Sony showed off a smorgasbord of games coming for its Sony Move motion-sensing controller, which debuts this fall.
The big question about this device is whether it will really carve out a unique place for itself in the video game accessory market. Microsoft’s Kinect uses only a 3D camera to detect motion, leaving you with that magical feeling that you can control a game with your body and no controller.
But Sony’s handheld Move controller isn’t quite so revolutionary. In fact, it isn’t necessarily that different from its predecessor motion-sensing game controller, or from the Wii, particularly since Nintendo introduced the new Wii MotionPlus accessory.
The Move controller is like a wand. It has some familiar Sony controller buttons on it, and a big glowing bulb at the end that changes colors. It has vibration feedback and its motion sensors are coordinated with the PlayStation Eye universal serial bus camera that plugs into a PlayStation 3.
The controller bundle will sell for $99 when packaged with a controller, a Sony Eye motion-sensing camera, and a first-person shooter controller, called the Move navigation controller, or one free game. Move controllers themselves will cost $49.
Peter Dille, senior vice president of marketing and the PlayStation Network, told me in an interview that the added accuracy is the Move’s raison d’etre. The Move can detect subtle movements such as the twist you can put on a ball in a table tennis game, Dille said. And as Electronic Arts showed at the Sony press conference, you can wield a golf club in a Tiger Woods game and Move will determine whether you’ve hit the ball squarely with your swing, or shanked it the right.
“We are excited about what the camera can do with a controller,” said Dille. “We beat that to death at our press conference. It allows us to make games with a lot of precision.”
Dille pointed in particular to Sorcery, an upcoming Move game where you use the wand-like Move as a magician’s wand. This game is really suited to the strongpoint of the Move. You wave it around to cast spells or stir it around to mix a potion. When you play Sorcery, you will be much happier playing it with a Sony Move than with a Nintendo Wii MotionPlus or a Microsoft Kinect System. But, again, how many games are like Sorcery?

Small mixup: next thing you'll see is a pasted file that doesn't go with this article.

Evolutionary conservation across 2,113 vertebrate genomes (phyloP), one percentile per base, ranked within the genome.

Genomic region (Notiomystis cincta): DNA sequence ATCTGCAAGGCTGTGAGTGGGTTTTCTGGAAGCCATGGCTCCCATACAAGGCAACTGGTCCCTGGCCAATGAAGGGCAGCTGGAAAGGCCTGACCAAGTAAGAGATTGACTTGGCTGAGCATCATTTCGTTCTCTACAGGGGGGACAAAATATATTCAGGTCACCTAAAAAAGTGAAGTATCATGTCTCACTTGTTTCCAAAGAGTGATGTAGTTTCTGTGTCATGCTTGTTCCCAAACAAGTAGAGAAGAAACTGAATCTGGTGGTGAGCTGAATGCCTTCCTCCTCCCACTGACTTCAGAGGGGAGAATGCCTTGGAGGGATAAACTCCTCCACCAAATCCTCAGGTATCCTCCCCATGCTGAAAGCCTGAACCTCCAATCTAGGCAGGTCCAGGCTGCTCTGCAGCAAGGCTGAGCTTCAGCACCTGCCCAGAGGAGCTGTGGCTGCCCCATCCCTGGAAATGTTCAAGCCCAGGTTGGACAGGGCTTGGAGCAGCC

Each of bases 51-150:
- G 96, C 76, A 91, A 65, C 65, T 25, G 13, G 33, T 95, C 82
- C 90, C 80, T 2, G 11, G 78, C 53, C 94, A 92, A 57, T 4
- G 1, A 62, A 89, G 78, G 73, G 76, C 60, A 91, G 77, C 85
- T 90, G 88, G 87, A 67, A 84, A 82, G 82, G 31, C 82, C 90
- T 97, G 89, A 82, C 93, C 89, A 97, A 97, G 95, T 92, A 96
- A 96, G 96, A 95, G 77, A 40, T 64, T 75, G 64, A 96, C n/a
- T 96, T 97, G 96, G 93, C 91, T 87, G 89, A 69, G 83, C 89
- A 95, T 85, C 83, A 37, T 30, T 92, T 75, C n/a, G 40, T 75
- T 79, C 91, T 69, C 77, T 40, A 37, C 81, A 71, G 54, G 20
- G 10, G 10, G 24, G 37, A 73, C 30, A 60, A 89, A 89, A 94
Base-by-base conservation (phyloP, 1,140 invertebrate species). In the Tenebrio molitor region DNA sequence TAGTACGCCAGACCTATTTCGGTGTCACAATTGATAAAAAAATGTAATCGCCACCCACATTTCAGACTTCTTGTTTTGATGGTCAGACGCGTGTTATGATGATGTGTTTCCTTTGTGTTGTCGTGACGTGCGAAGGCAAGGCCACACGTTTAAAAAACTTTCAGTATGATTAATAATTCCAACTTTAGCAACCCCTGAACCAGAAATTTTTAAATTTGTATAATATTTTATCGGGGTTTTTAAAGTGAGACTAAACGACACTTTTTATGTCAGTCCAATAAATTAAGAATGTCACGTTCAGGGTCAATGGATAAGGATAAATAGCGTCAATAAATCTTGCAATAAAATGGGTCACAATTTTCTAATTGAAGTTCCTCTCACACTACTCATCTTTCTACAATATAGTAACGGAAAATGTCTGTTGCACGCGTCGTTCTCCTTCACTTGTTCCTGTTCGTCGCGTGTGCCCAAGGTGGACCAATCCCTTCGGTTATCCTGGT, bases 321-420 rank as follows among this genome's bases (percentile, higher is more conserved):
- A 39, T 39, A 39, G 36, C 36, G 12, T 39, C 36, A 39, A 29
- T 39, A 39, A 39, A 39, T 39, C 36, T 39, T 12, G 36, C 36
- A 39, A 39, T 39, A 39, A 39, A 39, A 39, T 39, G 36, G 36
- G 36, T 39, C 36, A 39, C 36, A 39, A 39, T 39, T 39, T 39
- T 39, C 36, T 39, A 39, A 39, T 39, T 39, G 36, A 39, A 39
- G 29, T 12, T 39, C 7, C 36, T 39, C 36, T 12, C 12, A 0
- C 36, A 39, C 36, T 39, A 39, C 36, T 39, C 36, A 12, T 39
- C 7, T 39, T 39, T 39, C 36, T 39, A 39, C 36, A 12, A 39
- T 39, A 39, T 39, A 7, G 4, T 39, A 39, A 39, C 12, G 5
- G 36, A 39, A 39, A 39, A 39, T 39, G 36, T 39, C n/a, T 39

I played Nintendo’s Legend of Zelda: Skyward Sword game with a Wii MotionPlus controller and the sword strokes in the game were accurate and fun. So that puts the ball in Sony’s court. I need to see more games that make use of the Move’s precision accuracy, because Nintendo’s accuracy is not necessarily all that terrible.
At E3, I watched a number of Move games in action. I also tried a hands-on demo of Sony’s TV Superstars game (see the video below) and I also played a little SOCOM 4: U.S. Navy Seals, which allows you to shoot a gun with the Move controller and its accompanying Move navigation controller in the other hand. I like the fact that Sony is trying very hard to produce great hardcore games that work with the Move controller.
With the party games such as TV Superstars, the Move is just like the Wii controller. It is more accurate, but you may not appreciate that. When I was playing TV Superstars, I was thinking more about how absolutely ridiculous I looked while running and swinging my arms up and down.
The SOCOM game was disappointing. I could shoot with the wand in my hand just fine. But the navigation controller in my left hand was shaky and imprecise. I couldn’t easily target anyone with it. So while the Move may be precise, the navigation controller kind of spoiled it.
I suppose I might get better with the navigation controller (pictured right). But it’s very similar to Nintendo’s Nunchuk extension for the Wii controller, and I have never been good at targeting anything with the Nunchuk. The software could also be made better, with built-in stabilization that accounts for your shaking hand. I saw, for instance, that the archery game with the Sony Sports Champions Move games was very precise.
I point out these problems as potential problems for the Move. I will have to await further hands-on time with the Sony Move, but I’m not terribly impressed with my first impressions so far. Dille said he is confident that Sony has an outstanding line-up of games for the fall. But I see Sony’s strength in the fall line-up with its traditional controller games for hardcore audiences. The Move games straddle both the mass market and hardcore audiences. But it may be quite possible for Microsoft and Nintendo to do a lot of the same kinds of games. And that’s the challenge for Sony.